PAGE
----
If Republican operatives like Frank Luntz hadn’t already perfected the ability to manipulate people (“What matters most in politics is personality. It's not issues; it's not image.”) so that they’d regularly vote against their own interests before, we now have an administration that is thoroughly experienced in the manipulation of emotions over logic and the triggering of all that will keep its enemies off guard.
The President himself has a history of being an egotistic, self-promoting conman and reality TV entertainer, and the real mastermind behind his initiatives, Steve Bannon, came from the leadership of the Breitbart right-wing news-manipulating organization. Thus, the first days of this administration have been marked by immediate bold executive actions that have been paced to hold the media’s attention and make people reel from their rapid-fire timing.
Their strategy is brilliantly meant:
- to make the President look as if he’s a real take-charge CEO - appearance is what Trump is all about;
- to overwhelm his enemies with so much coming at them that they don’t know where to start;
- to keep movements that stand against his agenda off balance with so much material that they become exhausted and less effective;
- to divide the various liberal organizations that focus on specific causes by blatantly flogging each one’s own horse;
- and to distract those opposed to him from focusing on important legislative activities that take place behind all of his headline-getting hypocrisies, lies, and absurdities.
His followers from the religious right-wing are basking in his strong leadership and the prospect that they'll finally make progress on their anti-choice and anti-LGBTQ agenda. All arguments that his personal life is anything but what Jesus would do or be don’t matter when he promises them that they'll come out winners.
Addictive religion’s need to find a new pusher of their high of righteousness, has placed its faith in what he's pushing. And none of that “makes sense” in any other terms but their need to feel as if they're righteous winners against all those evil forces that make fun of them.
Religious right-wingers feel more emboldened and are adding to the plethora of initiatives that are appearing to challenge not only Rove v. Wade but marriage equality and other LGBTQ rights. They're thereby re-triggering all who have not dealt with their rightful bitterness and negative emotional attachment to the religion they claim to have rejected.
These are times, then, for action, protests, solidarity, and the ability to see how all of the causes being attacked, from the environment to working people’s issues are related. They're times when the forces working against progressive causes are ensconced in all levels of government and business with tremendous financial resources.
But what's necessary is also the renewal of every activist’s internal journey as well as outward activism. If its goal is to trigger, overwhelm, craze, and exhaust, this is a time when leaders are more susceptible to burnout and destruction.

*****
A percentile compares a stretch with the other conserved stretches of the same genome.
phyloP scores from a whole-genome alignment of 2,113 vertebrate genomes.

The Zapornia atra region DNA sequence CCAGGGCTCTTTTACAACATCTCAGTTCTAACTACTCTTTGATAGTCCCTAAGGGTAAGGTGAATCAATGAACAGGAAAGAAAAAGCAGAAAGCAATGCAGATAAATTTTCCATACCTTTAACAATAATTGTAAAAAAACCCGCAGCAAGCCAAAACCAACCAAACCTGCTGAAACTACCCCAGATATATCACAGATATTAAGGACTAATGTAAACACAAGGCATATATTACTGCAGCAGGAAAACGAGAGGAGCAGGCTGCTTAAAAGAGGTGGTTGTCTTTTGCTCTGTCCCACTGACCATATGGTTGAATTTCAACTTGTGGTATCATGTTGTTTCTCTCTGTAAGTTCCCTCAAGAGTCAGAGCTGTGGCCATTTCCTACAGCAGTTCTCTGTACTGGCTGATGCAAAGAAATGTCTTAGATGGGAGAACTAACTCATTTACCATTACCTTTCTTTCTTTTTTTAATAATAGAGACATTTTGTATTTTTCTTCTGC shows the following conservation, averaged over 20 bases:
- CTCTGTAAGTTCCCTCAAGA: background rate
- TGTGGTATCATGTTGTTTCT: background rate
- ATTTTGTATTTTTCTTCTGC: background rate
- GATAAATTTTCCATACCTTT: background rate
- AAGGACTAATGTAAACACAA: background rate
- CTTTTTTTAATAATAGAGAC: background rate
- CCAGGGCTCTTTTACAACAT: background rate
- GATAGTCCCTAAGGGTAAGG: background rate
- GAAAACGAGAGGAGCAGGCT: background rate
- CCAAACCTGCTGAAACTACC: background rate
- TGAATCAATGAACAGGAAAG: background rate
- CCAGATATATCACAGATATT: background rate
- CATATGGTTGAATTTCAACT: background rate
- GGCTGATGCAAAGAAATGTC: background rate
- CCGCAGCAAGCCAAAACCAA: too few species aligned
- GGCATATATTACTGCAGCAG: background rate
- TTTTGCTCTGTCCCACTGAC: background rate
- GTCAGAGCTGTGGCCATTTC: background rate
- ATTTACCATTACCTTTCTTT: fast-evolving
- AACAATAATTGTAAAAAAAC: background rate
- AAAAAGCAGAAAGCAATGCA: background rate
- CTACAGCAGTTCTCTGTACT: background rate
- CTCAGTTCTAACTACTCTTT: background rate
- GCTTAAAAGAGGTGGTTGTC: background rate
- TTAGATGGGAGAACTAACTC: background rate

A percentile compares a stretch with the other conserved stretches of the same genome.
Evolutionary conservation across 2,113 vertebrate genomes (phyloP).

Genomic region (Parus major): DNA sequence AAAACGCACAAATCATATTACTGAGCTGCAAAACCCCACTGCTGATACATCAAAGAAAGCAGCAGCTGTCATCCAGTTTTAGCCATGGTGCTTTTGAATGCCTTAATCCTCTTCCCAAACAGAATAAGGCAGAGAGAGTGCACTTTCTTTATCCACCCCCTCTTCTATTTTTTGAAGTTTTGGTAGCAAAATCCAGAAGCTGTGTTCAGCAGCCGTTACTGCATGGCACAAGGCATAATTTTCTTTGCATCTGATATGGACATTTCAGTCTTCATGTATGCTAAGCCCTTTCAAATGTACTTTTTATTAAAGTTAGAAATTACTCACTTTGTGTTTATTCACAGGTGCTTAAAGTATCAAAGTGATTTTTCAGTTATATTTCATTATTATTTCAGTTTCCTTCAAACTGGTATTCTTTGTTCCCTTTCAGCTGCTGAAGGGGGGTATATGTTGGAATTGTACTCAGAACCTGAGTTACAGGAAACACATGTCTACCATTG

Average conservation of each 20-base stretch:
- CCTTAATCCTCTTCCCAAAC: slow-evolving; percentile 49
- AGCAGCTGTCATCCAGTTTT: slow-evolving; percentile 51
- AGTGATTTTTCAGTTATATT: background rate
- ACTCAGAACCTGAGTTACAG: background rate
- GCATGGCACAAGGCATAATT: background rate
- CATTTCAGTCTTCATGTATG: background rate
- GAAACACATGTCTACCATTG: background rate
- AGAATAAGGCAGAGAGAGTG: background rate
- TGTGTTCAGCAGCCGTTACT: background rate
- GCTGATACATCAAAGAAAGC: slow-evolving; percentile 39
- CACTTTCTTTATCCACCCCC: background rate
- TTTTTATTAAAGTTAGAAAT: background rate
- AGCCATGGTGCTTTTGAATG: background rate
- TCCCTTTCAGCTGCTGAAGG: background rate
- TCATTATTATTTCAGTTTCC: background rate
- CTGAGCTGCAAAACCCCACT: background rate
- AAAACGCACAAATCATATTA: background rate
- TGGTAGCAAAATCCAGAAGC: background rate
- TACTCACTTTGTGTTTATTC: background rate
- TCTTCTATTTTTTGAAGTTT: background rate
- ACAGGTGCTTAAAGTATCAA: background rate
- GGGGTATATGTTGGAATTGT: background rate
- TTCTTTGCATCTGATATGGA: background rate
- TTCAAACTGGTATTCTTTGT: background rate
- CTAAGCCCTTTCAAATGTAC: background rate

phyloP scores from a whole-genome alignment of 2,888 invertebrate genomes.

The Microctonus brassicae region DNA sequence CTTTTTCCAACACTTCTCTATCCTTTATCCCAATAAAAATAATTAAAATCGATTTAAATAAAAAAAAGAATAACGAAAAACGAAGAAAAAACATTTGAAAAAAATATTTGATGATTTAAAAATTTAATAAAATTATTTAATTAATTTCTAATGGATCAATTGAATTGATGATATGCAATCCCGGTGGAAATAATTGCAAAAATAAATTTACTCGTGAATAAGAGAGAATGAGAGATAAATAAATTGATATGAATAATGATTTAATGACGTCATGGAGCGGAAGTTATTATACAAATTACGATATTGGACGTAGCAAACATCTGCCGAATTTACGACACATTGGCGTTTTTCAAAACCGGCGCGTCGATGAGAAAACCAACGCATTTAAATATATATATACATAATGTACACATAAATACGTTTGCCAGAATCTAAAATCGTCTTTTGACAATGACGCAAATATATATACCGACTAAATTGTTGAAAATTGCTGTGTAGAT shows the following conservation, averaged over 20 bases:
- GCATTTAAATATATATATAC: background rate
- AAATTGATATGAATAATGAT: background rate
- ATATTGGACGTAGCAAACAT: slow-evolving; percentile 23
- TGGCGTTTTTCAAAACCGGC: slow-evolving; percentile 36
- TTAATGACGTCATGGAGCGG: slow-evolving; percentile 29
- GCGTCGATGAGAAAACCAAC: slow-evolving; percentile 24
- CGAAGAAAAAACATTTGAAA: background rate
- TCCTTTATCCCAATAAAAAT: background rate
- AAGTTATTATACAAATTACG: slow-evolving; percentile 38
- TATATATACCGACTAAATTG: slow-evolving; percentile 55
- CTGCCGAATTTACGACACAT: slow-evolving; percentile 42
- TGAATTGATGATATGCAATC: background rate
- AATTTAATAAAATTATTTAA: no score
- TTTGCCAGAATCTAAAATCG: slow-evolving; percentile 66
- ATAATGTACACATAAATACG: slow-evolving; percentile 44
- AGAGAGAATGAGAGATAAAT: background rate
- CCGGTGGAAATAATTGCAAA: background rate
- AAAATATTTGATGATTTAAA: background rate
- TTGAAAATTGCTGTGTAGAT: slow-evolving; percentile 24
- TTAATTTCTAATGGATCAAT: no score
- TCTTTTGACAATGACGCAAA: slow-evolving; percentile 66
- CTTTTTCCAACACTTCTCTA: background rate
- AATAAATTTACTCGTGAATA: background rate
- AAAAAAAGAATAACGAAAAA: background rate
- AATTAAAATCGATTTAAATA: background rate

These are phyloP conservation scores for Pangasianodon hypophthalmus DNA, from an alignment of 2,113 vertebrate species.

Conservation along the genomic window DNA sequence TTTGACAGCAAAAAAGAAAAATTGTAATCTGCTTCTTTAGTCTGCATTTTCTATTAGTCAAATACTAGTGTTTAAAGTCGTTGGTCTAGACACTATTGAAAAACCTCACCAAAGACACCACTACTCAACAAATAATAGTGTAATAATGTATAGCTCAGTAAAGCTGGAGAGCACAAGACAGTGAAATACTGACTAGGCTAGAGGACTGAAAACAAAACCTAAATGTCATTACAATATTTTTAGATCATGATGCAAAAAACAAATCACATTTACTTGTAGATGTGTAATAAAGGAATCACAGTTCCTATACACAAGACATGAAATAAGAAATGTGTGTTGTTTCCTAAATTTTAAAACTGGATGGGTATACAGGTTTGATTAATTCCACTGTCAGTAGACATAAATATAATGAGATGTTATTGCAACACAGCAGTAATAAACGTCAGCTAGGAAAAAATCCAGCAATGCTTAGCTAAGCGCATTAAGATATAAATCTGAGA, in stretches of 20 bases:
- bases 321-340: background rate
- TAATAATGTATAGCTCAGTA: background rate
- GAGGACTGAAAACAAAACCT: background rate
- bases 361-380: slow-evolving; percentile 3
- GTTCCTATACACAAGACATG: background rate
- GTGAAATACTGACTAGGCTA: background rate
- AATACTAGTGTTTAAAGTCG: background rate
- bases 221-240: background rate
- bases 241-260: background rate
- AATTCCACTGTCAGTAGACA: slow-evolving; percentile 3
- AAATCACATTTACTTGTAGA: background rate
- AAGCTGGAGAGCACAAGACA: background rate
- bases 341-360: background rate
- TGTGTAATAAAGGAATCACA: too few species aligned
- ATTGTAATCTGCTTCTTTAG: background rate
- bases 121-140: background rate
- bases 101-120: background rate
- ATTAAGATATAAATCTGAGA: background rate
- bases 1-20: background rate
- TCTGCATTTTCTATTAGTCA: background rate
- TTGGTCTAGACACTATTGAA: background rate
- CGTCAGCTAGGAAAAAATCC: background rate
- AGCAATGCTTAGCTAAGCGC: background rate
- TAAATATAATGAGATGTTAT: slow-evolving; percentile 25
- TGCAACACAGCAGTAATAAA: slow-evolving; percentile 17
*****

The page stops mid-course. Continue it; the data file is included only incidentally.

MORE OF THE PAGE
It’s a dangerous time that more than ever requires personal growth and introspection along with outward justice work. And activists, particularly their leaders, are just not good at taking time to put attention on what’s going on within themselves.
Activism, in fact, can be used addictively – to not experience what’s going on inside but just doing something and getting caught up in all the work that a manipulative enemy demands to be done so as not to deal with personal issues that challenge our effectiveness. The only way to keep that from happening is to value time to focus on what we are really feeing and give it attention.
When the late Molly Ivins reminded activists to “above all have fun,” she was aware of the fact that effective and healthy activism demands what is stifled when we're triggered by unhealed hurts and pain. And being active, especially in leadership, is guaranteed to bring up hurts around past leaders, family dynamics, effects of past oppression, and reminders of our disappointments.
So, promise me that you’ll dedicate some time to do a gut check.
(1) Do we know why we’re personally in a cause or even leading it? Do we see what it will do for our own freedom or are we just doing it for others?
(2) Have we really settled our past issues about religion? Do we believe we’ve left a religious organization but are still trying to prove them wrong as if their opinions do still matter to us?
(3) Can we be okay without everyone liking us? Can we let their feelings go and stay on the course we’ve set before us?
(4) Are we expecting our activism to solve problems that it can’t solve such as a need to be somebody or to be saved from loneliness or meaninglessness?
(5) What “triggers” us so that we react out of anger and hurt rather than in a creative, strategic manner? Healthy activism is much more relaxed than we want to admit, less frantic and reactive. If we’re triggered by what others do, that’s our problem.
(6) Are we unable to ally with others or afraid that if their cause gets too much attention (or money), that that will be at the expense of our cause? Are we, thereby, reacting out of a model of scarcity rather than cooperation?
(7) Are we expecting members of our movement to constitute our support group or have we set up a support network to share frustrations, fears, and moments of hopelessness? Can we name members of our support network?
(8) Do we think that we don’t have time to do this? Do we think that we’re someone above all this? Do we minimize our need for an internal journey along with outward resistance? Are we keeping up a model of activism and leadership that destroys people because it’s based on an old warrior model?
We’re in a long-term battle – it’s not a sprint but a marathon - that will take its toll on us if we don’t take care of ourselves every step along the way.